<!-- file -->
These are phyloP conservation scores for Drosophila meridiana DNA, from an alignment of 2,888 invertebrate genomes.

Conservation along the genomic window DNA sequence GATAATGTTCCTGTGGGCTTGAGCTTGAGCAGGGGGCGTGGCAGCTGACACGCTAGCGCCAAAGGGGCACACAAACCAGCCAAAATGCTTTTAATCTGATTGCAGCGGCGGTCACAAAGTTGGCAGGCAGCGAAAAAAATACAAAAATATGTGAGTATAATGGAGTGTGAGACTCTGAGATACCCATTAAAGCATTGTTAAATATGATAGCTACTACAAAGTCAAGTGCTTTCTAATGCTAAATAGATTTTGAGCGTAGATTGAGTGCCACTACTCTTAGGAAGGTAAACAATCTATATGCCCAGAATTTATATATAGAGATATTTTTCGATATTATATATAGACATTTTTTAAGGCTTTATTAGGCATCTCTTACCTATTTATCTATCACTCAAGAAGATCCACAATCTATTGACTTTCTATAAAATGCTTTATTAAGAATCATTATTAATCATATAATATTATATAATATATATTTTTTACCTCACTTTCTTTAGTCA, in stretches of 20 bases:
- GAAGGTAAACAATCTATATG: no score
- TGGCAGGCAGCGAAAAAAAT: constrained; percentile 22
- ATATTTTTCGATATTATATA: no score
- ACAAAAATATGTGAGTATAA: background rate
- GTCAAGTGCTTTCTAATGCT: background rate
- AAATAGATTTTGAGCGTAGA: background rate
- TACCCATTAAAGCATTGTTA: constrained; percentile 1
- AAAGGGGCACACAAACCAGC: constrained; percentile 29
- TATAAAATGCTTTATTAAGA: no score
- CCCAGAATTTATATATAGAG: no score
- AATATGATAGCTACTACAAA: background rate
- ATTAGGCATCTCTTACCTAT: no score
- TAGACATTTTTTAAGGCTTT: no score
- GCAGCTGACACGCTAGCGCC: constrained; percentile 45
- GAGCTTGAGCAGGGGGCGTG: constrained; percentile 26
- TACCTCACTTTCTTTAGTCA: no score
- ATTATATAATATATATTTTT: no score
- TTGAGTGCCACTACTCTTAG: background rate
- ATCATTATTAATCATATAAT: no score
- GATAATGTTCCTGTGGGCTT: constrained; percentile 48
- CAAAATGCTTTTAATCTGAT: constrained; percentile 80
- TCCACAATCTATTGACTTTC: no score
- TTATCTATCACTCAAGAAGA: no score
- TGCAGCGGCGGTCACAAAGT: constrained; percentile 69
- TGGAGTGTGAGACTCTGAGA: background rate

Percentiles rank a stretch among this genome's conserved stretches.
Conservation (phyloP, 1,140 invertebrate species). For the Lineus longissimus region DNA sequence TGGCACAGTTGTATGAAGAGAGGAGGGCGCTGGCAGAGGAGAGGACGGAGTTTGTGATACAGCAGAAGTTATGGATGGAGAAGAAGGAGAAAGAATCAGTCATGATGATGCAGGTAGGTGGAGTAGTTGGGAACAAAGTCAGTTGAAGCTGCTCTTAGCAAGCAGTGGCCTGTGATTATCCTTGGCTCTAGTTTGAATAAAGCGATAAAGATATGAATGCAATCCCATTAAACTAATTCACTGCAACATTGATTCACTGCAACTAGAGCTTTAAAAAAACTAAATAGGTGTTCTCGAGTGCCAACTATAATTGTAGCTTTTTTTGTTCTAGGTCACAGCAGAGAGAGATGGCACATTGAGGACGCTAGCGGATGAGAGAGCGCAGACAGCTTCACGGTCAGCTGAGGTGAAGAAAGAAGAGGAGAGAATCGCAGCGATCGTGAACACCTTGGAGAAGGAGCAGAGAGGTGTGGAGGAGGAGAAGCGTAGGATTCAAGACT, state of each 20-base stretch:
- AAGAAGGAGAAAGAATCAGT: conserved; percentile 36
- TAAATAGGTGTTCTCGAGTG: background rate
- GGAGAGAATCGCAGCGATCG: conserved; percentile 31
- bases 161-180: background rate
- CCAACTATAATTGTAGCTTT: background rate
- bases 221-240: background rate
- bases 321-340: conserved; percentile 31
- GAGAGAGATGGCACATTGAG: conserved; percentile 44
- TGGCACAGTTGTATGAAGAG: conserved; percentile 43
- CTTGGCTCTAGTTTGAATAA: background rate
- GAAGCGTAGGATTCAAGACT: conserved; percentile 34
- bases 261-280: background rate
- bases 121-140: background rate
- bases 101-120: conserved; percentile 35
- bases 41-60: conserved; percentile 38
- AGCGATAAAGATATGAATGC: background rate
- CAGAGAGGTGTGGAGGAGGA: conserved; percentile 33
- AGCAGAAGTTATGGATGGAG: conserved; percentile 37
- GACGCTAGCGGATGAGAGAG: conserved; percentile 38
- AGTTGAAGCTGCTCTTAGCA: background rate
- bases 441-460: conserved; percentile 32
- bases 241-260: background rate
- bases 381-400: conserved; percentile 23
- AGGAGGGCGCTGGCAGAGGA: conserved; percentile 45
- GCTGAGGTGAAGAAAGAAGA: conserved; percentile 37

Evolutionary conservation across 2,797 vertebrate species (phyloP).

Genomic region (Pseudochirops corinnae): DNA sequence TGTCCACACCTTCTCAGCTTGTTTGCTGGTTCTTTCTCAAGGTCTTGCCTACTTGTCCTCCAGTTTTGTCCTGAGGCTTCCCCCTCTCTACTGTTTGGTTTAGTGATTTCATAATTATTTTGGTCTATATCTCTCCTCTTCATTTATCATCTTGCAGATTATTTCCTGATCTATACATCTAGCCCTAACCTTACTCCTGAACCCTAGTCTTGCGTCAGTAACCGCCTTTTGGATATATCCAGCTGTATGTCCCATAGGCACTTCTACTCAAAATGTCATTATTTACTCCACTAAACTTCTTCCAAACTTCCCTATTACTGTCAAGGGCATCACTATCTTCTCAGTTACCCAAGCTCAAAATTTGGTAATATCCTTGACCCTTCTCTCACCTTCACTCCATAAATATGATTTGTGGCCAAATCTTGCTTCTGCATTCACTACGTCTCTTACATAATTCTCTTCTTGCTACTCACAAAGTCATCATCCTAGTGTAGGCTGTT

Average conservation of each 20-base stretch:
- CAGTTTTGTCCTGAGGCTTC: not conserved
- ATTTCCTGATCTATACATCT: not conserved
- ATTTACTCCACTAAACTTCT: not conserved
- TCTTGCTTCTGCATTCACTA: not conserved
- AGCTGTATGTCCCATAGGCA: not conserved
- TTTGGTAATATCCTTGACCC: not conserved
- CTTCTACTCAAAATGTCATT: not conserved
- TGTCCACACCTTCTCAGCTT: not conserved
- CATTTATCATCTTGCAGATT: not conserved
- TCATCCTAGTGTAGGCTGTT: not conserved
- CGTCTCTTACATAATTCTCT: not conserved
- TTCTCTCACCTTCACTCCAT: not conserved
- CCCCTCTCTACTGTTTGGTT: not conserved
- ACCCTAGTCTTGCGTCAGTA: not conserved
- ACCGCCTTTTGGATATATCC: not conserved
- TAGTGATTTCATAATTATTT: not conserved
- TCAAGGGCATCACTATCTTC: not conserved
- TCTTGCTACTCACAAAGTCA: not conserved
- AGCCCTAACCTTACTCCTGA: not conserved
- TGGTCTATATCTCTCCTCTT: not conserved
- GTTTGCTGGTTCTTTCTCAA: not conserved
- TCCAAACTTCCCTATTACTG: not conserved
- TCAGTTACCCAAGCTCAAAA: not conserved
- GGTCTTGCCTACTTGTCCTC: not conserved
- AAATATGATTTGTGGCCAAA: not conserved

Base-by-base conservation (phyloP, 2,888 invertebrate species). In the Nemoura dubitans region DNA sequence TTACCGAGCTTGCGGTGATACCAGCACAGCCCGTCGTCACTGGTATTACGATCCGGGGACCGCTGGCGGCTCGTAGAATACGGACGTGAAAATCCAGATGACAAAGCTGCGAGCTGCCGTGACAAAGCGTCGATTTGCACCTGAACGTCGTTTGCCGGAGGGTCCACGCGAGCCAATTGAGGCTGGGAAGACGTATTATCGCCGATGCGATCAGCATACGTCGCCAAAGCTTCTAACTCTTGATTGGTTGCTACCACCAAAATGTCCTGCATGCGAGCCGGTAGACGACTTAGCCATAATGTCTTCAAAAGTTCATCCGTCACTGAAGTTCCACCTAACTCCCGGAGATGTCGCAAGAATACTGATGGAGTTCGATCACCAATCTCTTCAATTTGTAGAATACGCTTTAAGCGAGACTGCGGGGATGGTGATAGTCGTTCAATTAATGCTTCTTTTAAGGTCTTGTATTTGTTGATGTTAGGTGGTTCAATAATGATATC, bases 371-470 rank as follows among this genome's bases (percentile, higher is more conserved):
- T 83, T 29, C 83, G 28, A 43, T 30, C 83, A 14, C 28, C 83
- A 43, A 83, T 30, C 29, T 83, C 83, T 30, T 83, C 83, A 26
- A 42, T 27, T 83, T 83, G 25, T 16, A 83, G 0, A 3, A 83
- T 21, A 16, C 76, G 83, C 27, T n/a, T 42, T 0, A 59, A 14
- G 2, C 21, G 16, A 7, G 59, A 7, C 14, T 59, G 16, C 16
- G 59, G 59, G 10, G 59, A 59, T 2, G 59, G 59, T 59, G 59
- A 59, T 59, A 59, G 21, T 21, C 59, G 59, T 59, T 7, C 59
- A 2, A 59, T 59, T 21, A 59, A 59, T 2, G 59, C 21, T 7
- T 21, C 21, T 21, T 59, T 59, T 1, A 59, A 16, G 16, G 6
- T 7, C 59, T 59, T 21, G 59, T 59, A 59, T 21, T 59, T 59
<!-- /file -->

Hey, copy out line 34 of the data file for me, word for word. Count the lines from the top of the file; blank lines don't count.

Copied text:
- CCAACTATAATTGTAGCTTT: background rate